The Issues Diabetics Face

November 23, 2011
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November is Diabetes Awareness month, and in that spirit, I wanted to discuss some of the reasons why diabetics face the challenges that they do. The three subjects that diabetics commonly wrestle with are neuropathy, immunopathy, and vasculopathy. All three are tied to the excess blood sugar present in a diabetic patient.

Neuropathy is a term meaning malfunctioning nerves. As mentioned before, a diabetic patients blood sugar is not as tightly controlled as a non-diabetic. Often the excess sugar will begin to deposit in places it is not normally found, like a nerve. Sugar is osmotically active, meaning that sugar will attract water to it. When sugar draws excess water to a nerve, the nerve begins to swell and be compressed against surrounding tissue. This can cause numbness, or a low aching pain, especially in the legs and feet. When nerves stop functioning, a person loses the ability to sense pain. This lack of sensation may be so blatant that a diabetic could step on a nail and not feel a thing.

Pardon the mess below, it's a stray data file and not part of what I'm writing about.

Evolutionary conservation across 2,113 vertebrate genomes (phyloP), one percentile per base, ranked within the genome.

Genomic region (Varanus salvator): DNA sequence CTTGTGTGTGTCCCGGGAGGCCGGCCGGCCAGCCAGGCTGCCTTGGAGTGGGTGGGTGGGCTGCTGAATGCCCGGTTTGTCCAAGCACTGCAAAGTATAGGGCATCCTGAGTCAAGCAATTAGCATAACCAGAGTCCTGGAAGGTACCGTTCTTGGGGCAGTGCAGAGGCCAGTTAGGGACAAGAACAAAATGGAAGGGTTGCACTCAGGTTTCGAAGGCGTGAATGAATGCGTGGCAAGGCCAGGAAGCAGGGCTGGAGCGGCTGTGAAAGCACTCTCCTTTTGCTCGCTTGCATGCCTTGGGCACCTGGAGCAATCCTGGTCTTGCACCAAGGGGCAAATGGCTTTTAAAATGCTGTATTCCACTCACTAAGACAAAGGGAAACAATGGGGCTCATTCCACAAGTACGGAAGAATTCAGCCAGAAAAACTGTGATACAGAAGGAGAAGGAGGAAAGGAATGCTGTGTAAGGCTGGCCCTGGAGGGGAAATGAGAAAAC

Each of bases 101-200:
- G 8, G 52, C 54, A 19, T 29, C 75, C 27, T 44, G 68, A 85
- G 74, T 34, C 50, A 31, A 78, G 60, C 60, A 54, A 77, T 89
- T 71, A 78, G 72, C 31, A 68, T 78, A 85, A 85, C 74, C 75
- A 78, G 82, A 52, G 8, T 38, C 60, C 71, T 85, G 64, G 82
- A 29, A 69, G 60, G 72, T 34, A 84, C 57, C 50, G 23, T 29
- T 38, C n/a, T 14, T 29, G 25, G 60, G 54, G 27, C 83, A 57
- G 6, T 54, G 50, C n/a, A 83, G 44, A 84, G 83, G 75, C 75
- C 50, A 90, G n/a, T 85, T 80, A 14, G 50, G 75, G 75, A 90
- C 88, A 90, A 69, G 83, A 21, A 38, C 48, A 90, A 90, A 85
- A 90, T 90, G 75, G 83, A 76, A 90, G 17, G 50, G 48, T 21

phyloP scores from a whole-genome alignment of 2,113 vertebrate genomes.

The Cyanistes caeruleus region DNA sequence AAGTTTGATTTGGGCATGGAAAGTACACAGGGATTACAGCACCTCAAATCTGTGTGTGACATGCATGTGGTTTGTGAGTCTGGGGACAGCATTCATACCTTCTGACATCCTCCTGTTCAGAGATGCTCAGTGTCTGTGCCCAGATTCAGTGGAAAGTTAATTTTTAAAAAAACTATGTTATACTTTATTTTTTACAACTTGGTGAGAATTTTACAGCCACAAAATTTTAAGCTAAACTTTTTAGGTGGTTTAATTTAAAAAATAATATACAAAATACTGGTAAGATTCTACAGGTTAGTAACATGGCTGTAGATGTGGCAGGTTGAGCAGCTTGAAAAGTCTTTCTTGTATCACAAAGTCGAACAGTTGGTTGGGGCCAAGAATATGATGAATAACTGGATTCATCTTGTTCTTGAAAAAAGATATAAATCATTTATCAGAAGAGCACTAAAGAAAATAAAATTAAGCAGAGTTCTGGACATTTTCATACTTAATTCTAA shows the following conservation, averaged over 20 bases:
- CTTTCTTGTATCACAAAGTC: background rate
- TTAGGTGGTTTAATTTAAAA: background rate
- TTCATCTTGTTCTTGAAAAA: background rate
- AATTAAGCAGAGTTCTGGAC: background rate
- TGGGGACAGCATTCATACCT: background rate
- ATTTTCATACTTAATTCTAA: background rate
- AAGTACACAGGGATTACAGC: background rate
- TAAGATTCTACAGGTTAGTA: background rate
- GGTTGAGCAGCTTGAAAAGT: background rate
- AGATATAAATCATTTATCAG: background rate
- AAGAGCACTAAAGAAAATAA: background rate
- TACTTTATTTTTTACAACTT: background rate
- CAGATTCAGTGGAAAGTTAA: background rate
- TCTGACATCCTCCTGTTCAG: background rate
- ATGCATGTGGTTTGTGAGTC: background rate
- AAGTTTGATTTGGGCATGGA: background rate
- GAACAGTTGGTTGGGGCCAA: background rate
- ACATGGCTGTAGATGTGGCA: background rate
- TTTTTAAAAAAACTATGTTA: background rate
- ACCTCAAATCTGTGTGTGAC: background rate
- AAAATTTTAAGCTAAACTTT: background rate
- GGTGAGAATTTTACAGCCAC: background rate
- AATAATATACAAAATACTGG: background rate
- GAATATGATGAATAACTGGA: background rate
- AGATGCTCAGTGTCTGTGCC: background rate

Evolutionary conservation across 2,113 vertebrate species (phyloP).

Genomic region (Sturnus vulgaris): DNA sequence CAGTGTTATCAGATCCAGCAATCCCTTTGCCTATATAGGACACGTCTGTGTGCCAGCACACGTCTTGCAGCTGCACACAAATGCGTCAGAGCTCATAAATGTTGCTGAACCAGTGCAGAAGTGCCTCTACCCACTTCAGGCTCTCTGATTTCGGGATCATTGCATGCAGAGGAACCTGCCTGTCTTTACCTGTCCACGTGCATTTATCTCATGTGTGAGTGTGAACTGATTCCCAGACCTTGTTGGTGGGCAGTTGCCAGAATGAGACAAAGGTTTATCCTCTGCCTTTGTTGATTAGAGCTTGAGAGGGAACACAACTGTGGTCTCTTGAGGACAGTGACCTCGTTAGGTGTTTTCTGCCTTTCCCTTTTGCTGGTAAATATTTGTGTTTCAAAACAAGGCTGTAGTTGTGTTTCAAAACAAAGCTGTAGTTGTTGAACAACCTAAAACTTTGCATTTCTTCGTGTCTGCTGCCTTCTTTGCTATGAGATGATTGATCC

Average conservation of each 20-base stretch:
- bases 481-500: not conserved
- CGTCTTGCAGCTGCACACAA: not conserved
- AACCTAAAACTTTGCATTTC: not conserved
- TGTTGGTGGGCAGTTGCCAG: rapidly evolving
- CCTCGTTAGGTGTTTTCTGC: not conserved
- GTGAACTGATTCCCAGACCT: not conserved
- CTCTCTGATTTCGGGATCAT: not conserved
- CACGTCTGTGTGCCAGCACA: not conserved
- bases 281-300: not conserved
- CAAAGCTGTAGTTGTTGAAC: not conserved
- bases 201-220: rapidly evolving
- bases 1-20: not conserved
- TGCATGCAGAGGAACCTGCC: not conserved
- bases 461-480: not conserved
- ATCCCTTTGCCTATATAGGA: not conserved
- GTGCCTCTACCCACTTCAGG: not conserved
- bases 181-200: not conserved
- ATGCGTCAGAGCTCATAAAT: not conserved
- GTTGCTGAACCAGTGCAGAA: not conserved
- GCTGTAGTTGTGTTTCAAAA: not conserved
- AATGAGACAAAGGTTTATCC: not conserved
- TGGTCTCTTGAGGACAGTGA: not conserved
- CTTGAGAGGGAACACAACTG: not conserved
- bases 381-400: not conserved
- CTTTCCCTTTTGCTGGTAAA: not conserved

Immunopathy is a term meaning a malfunctioning immune system. White blood cells are the cells that protect the body from bacteria and other infections. They help the heal cuts and scrapes we get normally. But just like before, high blood sugar causes white blood cells to malfunction. Instead of wounds healing fast and clean, non-healing ulcers can form. These ulcers can act as entry points for bacteria into the body.

Vasculopathy is a term meaning malfunctioning arteries and veins. It has been shown that diabetic arteries tend to harden and become narrowed very fast. So in addition to not feeling pain when an injury happens and white blood cells not healing the injury, diabetics have decreased blood flow to the legs and feet, thus decreasing the chance of healing an injury.

If not cared for quickly, a non-healing wound on the legs or feet may set the stage for amputation. It is imperative for diabetic patients to routinely see a podiatrist. Their feet will thank them.

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